God’s Great Mercy

Then Jesus told them this parable: “Suppose one of you has a hundred sheep and loses one of them. Does he not leave the ninety-nine in the open country and go after the lost sheep until he finds it?” (Luke 15:3-4)

Our Savior came to save. Of all the different religions in this world, Christianity is the only one where God condescends to come down to man–seeking him at his own low level. Think about Adam and Eve right after their sin in the Garden of Eden. Prior to their disobedience, they had the unique experience of literally walking with God–totally naked, yet not ashamed. Then sin comes into the world, and they hide from God:

Then the man and his wife heard the sound of the LORD God as he was walking in the garden in the cool of the day, and they hid from the LORD God among the trees of the garden. But the LORD God called to the man, “Where are you?” (Genesis 3:8-9)

But God is still seeking!

Jesus actually demonstrates this seeking with Zacchaeus a bit later in Luke:

Jesus said to him, “Today salvation has come to this house, because this man, too, is a son of Abraham. For the Son of Man came to seek and to save what was lost.” (Luke 19:9-10)

What mercy the Father bestows upon His lost sheep! Charles Spurgeon suggests that we “meditate for a moment on the mercy of God.” I believe it will encourage our hearts today. He gives us these important adjectives regarding the mercy of God:

  • It is tender mercy: With gentle, loving touch, He healeth the broken in heart, and bindeth up their wounds. He is as gracious in the manner of His mercy as in the matter of it.

  • It is great mercy: There is nothing little in God; His mercy is like Himself–it is infinite. You cannot measure it.  His mercy is so great that it forgives great sins to great sinners, after great lengths of time, and then gives great favours and great privileges, and raises us up to great enjoyments in the great heaven of the great God.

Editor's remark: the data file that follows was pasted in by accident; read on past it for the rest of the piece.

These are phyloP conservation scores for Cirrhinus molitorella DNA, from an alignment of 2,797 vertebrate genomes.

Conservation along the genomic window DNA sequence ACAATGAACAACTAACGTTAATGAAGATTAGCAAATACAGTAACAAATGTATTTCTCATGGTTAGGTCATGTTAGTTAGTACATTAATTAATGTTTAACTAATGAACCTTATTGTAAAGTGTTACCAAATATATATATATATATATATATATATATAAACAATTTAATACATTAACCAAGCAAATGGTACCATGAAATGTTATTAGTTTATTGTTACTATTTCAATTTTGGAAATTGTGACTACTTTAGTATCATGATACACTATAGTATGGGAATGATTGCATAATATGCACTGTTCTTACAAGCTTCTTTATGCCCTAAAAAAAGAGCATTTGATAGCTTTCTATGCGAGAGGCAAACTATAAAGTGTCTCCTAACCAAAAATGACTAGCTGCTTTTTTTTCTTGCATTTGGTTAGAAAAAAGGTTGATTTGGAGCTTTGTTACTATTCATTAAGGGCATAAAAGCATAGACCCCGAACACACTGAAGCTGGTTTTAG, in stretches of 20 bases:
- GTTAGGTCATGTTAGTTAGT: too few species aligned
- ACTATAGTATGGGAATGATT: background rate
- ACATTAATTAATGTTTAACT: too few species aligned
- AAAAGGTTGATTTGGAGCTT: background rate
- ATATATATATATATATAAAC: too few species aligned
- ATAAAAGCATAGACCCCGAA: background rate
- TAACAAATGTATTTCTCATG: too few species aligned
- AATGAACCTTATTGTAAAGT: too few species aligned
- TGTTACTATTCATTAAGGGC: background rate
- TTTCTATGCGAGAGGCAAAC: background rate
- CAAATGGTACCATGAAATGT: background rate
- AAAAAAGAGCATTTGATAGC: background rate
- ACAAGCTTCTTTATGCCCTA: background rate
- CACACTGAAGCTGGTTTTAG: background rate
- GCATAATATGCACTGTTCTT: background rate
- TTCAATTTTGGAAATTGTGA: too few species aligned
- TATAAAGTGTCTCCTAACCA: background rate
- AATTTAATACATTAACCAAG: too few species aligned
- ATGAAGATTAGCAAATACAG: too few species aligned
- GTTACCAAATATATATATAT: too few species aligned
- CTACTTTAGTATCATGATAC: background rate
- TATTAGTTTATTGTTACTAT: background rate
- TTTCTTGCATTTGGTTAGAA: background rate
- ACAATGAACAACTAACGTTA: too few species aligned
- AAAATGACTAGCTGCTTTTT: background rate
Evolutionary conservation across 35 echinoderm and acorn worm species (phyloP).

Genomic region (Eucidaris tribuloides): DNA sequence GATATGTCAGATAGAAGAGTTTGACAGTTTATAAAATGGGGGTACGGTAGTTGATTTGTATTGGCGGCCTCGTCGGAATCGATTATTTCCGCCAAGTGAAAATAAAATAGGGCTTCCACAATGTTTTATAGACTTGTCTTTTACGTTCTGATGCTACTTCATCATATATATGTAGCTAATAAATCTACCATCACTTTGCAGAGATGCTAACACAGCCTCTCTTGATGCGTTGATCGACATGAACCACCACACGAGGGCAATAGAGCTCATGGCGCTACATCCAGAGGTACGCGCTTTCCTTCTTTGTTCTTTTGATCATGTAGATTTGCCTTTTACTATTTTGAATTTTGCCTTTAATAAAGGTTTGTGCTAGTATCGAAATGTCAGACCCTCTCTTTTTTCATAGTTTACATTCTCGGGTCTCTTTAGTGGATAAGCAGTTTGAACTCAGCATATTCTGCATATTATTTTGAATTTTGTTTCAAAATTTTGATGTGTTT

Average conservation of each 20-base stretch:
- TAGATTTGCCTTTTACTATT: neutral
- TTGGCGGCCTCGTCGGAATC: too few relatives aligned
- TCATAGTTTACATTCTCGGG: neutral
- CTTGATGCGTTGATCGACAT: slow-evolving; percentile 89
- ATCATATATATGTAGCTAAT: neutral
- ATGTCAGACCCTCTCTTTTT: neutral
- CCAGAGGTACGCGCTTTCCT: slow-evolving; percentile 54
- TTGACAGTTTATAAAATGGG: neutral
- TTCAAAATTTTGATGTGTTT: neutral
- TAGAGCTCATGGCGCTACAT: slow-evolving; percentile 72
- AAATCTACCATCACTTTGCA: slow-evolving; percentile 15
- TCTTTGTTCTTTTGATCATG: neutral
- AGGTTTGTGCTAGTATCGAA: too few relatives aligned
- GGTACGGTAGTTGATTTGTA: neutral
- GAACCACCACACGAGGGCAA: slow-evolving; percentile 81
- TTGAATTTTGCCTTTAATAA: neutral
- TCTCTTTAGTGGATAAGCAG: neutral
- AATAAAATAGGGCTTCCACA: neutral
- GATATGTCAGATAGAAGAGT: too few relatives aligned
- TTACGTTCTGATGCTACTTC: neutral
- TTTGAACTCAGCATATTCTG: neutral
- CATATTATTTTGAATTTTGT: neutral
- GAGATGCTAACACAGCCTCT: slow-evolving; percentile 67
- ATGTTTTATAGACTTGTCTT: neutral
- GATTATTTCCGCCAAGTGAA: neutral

• It is undeserved mercy: As indeed all true mercy must be, for deserved mercy is only a misnomer for justice.  There was no right on the sinner’s part to the kind consideration of the Most High; had the rebel been doomed at once to eternal fire he would have richly merited the doom, and if delivered from wrath, sovereign love alone has found a cause, for there was none in the sinner himself.

  • It is rich mercy: Some things are great, but have little efficacy in them, but this mercy is a cordial to your drooping spirits; a golden ointment to your bleeding wounds; a heavenly bandage to your broken bones; a royal chariot for your weary feet; a bosom of love for your trembling heart.

  • It is manifold mercy:  As Bunyan says, ‘All the flowers in God’s garden are double’. There is no single mercy.  You may think you have but one mercy, but you shall find it to be a whole cluster of mercies.

  • It is abounding mercy:  Millions have received it, yet far from its being exhausted, it is as fresh, as full, and as free as ever.

  • It is unfailing mercy:  It will never leave thee.  If mercy be thy friend, mercy will be with thee in temptations to keep thee from yielding; with thee in trouble to prevent thee from sinking; with thee living to be the light and life of thy countenance; and with thee dying to be the joy of thy soul when earthly comfort is ebbing fast.

Take It to Heart

Yet this I call to mind and therefore I have hope: Because of the LORD’s great love we are not consumed, for his compassions never fail. They are new every morning; great is your faithfulness. I say to myself, “The LORD is my portion; therefore I will wait for him.” (Lamentations 3:21-24)

“Come to me, all you who are weary and burdened, and I will give you rest. Take my yoke upon you and learn from me, for I am gentle and humble in heart, and you will find rest for your souls. For my yoke is easy and my burden is light.” (Matthew 11:28-30)